Manchester’s rainy reputation may have started with a rain map, found in a council report from 1926.
Manchester Corporation recently published the report, digitised by Dr Martin Dodge.
“We take for granted that the British have always seen Manchester as its rainiest city, but in the 1920s this wasn’t necessarily the case,” said Dodge.
The 1926 report emerged from a collection, including eight others, as being the most detailed record of the area to date. It was originally published by the “Manchester and District Joint Planning Advisory Committee.” The rain map, included in the report, showed Manchester, Bolton, Bury, Rochdale and Oldham receiving copious amounts of rainfall.
Dodge debunked the myth that Manchester is the UK’s rainiest city, “In fact, this is clearly a myth: just this January, the Met Office showed that far from being the UK’s rainiest city, our city is one of the driest.
“So the perception must have come from somewhere and this compelling map might at least partly explain it, though its intention was merely to describe the physical landscape of the region as part of a survey.”
Councillor Rosa Battle, Manchester City Council’s Executive Member for Culture and Leisure, said, “We’re always mystified when people make the strange claim that it always rains here. Of course the truth is that our annual rainfall is below the UK average – and always has been.”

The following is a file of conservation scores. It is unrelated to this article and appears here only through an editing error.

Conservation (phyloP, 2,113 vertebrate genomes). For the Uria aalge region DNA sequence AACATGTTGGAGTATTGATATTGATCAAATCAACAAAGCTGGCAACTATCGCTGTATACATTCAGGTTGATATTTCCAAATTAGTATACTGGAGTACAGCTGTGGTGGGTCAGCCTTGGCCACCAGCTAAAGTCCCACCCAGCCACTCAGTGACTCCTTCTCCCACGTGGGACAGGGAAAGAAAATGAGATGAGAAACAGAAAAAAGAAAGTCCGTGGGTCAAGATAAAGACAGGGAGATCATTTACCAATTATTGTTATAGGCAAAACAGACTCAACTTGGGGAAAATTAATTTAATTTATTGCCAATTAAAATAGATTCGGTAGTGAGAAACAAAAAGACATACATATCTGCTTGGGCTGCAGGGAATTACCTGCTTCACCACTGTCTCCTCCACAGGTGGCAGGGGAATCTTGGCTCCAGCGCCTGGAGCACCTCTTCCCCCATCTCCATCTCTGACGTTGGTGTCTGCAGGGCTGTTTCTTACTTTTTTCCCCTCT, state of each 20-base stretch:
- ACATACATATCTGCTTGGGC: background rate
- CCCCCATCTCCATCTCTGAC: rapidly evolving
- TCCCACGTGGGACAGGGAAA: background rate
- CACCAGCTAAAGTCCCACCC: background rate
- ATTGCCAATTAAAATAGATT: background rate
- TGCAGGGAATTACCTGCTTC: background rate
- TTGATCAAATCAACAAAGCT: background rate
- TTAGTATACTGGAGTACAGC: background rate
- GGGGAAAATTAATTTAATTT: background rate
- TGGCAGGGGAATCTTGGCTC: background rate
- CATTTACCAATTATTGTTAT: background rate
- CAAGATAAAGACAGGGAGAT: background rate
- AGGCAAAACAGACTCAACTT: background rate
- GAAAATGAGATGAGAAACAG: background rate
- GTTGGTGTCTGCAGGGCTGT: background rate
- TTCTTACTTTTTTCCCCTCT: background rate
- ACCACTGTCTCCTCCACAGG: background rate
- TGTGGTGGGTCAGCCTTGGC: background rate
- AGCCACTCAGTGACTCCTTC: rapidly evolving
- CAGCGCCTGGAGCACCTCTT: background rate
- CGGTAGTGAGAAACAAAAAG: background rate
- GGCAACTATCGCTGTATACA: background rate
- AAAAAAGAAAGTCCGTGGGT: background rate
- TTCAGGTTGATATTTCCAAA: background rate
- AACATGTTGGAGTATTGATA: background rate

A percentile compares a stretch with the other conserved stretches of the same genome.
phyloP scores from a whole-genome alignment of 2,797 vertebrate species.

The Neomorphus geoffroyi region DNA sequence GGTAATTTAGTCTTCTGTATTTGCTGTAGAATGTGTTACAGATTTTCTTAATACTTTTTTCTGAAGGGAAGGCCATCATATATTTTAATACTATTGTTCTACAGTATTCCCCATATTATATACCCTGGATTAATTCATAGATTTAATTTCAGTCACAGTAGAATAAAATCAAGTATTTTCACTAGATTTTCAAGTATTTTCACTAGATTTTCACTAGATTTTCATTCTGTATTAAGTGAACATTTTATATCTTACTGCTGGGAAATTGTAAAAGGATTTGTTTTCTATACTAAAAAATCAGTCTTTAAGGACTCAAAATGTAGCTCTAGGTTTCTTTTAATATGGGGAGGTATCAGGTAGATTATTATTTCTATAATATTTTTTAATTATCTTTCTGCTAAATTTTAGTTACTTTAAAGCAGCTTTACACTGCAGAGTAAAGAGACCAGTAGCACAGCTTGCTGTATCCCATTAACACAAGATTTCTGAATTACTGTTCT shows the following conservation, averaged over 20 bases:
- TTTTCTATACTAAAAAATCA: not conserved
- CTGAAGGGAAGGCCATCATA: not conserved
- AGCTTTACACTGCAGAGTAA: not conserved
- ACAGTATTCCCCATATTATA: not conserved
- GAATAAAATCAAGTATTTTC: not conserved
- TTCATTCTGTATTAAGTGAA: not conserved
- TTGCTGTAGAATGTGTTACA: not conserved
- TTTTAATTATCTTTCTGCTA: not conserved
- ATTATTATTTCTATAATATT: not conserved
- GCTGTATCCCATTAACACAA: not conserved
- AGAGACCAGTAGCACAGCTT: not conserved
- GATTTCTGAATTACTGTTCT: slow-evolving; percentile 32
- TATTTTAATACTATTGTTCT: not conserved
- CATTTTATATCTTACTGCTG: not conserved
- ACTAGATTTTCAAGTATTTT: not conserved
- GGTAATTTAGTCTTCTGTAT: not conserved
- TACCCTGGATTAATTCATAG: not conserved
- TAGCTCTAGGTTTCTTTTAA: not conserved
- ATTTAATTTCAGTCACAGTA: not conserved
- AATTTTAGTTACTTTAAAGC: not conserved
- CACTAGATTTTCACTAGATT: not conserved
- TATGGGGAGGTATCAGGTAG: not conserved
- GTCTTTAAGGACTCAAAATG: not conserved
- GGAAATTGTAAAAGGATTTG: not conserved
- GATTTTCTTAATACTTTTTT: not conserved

The University of Manchester, in collaboration with the Manchester City Council and the Manchester Statistical Society, have made the reports, which detail 40 years of the city’s history, available online for the public.
The documents consist of survey maps and scheme plans. They recorded the local authorities’ attempts to deal with industrialisation and rocketing urban growth rates.
Councillor Battle added, “Digitising this rich collection of maps and reports so that people can view them for free online is a great way of bringing the city’s rich history to life.”